a definite announcement regard
ing his plans early next year.
A. K. Bourchier, J. P., the original
pioneer of the South Port George settlement in British Columbia, who went
into the country from Ashcroft, B.C.,
in 1906 as a freighter of supplies for
the Grand Trunk Pacific construction
camps, is in Edmonton and in an interview said that rapid progress is being
made on the transcontinental line. He
"From the end of steel at Tete Jaune
Cache to the end of steel at Hazelton
on the eastern end of the Grand Trunk
Pacific with a gap of 125 miles between
Fort George and Fraser lake, and a
few minor gaps, the roadbed of the
railway has now been graded. Four
hundred miles of steel remains to be
laid to connect Edmonton with the Pacific coast.
"The right-of-way is now practically
cut through from the eastern to the
western ends of the construction. By
next spring the whole of the right-of-
way will have been completed. Rapid
paogress has been made throughout the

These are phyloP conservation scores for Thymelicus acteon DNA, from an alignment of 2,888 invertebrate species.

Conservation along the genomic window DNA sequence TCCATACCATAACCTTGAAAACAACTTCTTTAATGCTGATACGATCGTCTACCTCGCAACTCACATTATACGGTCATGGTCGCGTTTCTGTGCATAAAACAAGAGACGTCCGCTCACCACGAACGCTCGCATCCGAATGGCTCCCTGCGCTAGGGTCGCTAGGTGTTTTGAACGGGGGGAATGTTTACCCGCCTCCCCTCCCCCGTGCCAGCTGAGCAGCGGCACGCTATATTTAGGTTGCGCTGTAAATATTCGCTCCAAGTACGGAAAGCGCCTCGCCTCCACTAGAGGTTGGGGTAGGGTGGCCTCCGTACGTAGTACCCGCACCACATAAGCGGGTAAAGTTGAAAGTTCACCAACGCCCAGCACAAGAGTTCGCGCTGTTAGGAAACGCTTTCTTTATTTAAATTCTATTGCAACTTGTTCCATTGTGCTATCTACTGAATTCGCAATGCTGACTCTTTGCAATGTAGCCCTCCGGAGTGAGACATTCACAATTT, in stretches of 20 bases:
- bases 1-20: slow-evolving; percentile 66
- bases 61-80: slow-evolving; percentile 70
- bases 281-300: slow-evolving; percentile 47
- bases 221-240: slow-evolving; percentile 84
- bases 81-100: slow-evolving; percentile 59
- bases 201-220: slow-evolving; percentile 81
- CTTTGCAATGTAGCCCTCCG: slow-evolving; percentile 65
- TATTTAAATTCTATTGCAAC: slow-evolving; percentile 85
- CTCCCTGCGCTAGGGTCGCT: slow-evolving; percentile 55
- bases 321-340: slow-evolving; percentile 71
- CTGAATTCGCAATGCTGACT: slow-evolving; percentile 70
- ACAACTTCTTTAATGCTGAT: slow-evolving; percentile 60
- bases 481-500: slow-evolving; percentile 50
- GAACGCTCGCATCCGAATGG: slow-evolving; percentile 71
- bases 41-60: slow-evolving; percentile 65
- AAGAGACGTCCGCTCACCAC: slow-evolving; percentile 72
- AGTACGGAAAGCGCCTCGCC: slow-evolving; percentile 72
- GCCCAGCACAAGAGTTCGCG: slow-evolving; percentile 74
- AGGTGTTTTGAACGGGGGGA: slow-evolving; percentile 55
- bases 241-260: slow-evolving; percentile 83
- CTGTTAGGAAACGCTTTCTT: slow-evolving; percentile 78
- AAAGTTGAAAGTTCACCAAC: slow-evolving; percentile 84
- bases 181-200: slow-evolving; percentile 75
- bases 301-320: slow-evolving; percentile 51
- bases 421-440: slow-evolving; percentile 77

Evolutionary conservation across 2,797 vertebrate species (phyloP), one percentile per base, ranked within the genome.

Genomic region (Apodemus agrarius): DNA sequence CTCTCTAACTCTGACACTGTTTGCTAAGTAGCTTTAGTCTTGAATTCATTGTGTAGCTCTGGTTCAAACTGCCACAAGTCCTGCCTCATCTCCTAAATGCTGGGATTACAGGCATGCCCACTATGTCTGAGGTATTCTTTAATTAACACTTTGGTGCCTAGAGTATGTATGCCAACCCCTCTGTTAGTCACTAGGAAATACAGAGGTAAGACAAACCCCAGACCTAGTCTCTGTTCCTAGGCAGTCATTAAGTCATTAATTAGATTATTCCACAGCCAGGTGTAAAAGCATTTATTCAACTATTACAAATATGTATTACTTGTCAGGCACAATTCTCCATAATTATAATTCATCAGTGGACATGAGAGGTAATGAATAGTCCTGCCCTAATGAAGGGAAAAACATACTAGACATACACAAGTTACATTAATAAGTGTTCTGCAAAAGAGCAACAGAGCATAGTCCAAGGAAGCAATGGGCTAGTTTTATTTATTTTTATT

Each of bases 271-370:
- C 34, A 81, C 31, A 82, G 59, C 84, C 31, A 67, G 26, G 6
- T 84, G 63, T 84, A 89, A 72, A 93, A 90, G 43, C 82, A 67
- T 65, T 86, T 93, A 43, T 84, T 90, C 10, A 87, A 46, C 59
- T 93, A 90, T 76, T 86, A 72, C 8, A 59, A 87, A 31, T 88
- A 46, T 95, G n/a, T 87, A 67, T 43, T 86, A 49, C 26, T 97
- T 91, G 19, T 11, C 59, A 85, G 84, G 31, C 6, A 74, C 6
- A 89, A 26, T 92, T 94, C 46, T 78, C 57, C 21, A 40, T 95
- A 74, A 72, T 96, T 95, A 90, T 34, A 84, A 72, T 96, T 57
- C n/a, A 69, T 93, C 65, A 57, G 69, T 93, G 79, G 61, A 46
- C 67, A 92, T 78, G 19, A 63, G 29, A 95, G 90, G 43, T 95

summer and fall months."
Mr. Bourchier, who has seen what is
now South Fort George converted from
a wilderness into a prosperous town, a
divisional point on an ocean-to-ocean
railroad, believes that it will become
the metropolis of the interior of British
Columbia. He said also that the Fraser Valley country has never been
thoroughly prospected. He believes ic
contains untold mineral wealth there.
However, as yet only placer gold has
been found in pay quantities. This
will prove a valuable asset to the country, he added, as with the installation
of proper equipment the Willow river
will become famous for its gold output.
Mr. Bourchier also reports the discovery of an important coal deposit 25
miles east of Fort George. The property, which is on the Bear river, is
controlled by capitalists of Vancouver
and Victoria, and will be developed.
Mr. Bourchier says that with the
close of navigation on the Fraser river
it ia now impossible to make the journey from Fort George to Alberta by
the direct route. Mr. Bourchier came
out by way of Ashcroft. From Fort
George to Quesnel he made the trip by
steamer, and from Quesnel to Ashcroft
by automobile. The British Columbia
Express Company has established a
first-rate automobile and steamship
service, of which many visitors to Fort
George have taken advantage during
the season. The Fort George Timber
and Transportation Company also has a
line of steamers in commission.
The season for ice, steel and hickory
is at hand, and the hockey players are
busy people these days. The freezing
of the handsome new rink has not yet